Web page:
Do Treasuries still hedge equities?

The protection capability of Treasury Notes against large and sudden equity declines has fundamentally remained intact despite the rise in interest rates this year.

Treasuries have been considered a good hedge against equities because during significant market downturns there is often a flight to the safe-haven Treasury asset. However, this year we have seen periods of simultaneous declines in both equity and bonds as a result of rising interest rates and inflation expectations. This has led many to speculate that treasuries (and bonds in general) may not be a good hedge or diversifier to equities in the coming years.

Correlation statistics show how likely two investments are to move together. If the two investments are perfectly correlated +1, they increase or decrease in value simultaneously. Conversely, if they have a perfectly negative correlation -1, then they will move in opposite directions.

The 7-10 Year Treasury Note correlation with US equities is -0.36 for 2018 YTD which is the same at -0.36 for the 2017 calendar year.1 This shows that, so far, the rise in rates has not weakened the negative correlation observed last year and on average the tendency is still for Treasuries to rise on days when the equity markets declined.

The negative correlation measured over just the US trading day is even stronger at -0.48.2 This better isolates the relationship between Treasuries and US equities by partially excluding the impacts of pre-market data releases, some of which were inflation related.

Most importantly, Treasury Notes experienced gains on each of the 11 largest US down market trading days of 2018. This indicates that Treasuries may still provide an effective offset to equity risks in times of significant market stress particularly when the decline is not associated with potential inflationary impacts.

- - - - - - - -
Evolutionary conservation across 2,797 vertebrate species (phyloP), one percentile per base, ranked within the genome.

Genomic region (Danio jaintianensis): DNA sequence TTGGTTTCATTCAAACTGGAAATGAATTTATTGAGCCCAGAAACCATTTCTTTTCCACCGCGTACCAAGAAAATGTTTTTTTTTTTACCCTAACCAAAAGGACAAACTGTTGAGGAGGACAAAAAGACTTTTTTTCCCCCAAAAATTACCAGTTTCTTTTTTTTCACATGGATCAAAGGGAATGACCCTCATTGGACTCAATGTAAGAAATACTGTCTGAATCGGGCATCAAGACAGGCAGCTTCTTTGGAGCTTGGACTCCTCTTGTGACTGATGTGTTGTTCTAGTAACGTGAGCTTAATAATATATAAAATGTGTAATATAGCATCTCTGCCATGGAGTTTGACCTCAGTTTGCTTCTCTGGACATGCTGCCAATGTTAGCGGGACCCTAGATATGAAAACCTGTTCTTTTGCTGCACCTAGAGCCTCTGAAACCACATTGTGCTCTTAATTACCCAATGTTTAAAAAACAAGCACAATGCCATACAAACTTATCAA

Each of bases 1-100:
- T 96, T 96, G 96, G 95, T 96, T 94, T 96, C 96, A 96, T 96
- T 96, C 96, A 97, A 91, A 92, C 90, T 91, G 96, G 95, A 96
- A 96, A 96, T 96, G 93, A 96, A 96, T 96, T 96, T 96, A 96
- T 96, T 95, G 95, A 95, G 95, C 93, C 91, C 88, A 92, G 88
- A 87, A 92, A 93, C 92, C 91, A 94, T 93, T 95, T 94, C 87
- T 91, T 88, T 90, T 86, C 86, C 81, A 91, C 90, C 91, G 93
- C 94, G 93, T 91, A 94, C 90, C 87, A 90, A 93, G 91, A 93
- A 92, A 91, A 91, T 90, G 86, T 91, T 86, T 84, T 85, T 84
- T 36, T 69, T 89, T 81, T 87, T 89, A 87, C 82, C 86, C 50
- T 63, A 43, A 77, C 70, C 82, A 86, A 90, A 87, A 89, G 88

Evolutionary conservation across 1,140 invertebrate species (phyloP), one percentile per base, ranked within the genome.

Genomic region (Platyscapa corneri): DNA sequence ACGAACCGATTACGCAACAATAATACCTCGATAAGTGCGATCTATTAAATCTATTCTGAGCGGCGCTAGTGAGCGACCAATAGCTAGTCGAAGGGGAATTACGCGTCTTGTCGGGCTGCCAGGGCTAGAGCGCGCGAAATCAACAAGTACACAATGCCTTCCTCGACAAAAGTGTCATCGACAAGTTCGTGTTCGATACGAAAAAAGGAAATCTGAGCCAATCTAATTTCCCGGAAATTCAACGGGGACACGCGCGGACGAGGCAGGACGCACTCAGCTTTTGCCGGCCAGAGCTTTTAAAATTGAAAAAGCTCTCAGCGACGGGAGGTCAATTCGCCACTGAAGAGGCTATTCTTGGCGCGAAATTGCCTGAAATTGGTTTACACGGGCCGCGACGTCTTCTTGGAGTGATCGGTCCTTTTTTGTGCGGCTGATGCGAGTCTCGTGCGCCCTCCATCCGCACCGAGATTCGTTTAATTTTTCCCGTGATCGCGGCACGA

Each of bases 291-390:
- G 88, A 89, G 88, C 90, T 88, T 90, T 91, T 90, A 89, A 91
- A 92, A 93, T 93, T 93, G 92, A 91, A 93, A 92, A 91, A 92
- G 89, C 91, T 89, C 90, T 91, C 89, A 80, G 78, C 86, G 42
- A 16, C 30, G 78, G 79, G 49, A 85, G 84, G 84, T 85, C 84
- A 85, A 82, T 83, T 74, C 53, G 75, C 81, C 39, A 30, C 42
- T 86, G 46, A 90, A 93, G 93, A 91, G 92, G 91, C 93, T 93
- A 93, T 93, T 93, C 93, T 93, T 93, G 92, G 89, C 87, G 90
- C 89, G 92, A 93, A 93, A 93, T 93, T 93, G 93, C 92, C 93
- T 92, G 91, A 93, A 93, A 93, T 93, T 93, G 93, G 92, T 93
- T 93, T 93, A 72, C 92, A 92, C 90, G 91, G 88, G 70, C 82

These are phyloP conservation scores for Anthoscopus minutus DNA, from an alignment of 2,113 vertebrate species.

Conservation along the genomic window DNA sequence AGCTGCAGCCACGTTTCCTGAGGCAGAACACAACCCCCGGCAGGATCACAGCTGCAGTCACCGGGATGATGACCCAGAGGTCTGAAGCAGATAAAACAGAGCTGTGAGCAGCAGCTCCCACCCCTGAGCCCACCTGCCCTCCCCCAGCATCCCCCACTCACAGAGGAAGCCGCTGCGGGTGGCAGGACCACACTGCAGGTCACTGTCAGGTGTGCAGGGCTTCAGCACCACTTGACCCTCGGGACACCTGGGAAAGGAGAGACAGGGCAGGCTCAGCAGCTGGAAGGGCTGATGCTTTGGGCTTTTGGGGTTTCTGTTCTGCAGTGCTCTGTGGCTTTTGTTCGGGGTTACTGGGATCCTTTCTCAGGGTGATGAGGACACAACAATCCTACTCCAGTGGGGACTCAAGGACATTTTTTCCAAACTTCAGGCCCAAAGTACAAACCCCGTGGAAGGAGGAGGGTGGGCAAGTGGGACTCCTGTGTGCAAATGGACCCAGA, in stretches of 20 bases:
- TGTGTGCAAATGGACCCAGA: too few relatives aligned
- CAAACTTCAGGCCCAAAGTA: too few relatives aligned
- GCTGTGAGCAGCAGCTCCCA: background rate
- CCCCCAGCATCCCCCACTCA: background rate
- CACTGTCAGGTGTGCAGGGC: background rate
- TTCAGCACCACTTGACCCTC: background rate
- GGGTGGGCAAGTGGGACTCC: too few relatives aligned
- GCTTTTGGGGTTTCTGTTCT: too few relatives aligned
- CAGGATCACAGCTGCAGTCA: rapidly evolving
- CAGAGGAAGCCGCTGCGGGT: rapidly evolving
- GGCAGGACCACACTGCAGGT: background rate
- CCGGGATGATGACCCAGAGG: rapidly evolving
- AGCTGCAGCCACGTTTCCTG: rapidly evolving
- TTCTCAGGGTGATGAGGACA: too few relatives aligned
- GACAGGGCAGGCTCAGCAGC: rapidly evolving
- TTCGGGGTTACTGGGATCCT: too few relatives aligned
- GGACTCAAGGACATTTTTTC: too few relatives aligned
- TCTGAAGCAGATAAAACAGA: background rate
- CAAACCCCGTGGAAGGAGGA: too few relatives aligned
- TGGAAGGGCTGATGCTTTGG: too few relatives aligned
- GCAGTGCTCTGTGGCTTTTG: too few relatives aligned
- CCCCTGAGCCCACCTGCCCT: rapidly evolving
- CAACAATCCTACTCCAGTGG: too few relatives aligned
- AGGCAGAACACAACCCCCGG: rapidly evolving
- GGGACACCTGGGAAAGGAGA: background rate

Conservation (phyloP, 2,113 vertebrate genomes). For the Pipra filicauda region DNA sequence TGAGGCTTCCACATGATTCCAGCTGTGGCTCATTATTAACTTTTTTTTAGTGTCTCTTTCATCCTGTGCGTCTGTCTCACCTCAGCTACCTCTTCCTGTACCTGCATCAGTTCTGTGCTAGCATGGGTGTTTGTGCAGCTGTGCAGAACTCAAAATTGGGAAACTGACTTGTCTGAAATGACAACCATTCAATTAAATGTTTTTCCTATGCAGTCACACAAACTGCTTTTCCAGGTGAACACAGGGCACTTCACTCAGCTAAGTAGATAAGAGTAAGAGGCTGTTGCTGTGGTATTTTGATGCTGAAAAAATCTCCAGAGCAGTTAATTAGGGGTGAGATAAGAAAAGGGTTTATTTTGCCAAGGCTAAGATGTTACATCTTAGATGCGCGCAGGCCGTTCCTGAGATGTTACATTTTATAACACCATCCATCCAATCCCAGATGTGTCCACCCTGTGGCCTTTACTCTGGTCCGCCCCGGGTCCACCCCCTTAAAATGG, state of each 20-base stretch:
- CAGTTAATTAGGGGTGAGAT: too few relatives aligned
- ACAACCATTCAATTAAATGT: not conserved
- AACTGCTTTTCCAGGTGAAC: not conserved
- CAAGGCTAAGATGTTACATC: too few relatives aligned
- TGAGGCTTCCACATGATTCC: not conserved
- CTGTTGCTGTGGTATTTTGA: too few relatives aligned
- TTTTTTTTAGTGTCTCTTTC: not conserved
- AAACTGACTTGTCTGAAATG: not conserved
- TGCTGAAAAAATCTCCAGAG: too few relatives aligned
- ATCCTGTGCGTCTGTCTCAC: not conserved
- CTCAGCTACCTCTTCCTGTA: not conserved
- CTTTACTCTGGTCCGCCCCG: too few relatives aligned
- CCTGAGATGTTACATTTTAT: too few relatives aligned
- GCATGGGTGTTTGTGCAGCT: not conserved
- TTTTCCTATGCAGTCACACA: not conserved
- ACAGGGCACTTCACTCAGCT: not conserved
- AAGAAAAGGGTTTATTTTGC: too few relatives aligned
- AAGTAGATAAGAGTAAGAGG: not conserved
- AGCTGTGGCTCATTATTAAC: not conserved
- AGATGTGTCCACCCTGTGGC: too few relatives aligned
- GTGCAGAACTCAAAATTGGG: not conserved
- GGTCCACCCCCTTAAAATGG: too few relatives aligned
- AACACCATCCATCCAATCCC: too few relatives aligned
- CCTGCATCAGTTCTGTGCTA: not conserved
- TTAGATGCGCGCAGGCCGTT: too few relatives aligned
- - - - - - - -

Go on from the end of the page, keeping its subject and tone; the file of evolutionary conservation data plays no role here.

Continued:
Conversely, Treasuries declined on each of the 6 largest up market days which add to the strong negative correlation observed under extreme moves.

While Treasuries may underperform in a rising interest rate scenario, the statistical evidence suggests no material change to the observed recent historical negative correlation.

 

1 The 7-10-year Treasury Note is represented by the iShares 7-10 Year Treasury Bond ETF (IEF) daily return. US Equity is represented by the daily return of the S&P 500 TR index. Data through May 31, 2018.

2 US trading day for the S&P 500 TR Index measured from market open to close. 10 Year Treasuries is represented by the 10 Year Treasury Note future active contract measured intra-day from 9:30 to 16:00 EST. Data through May 31, 2018


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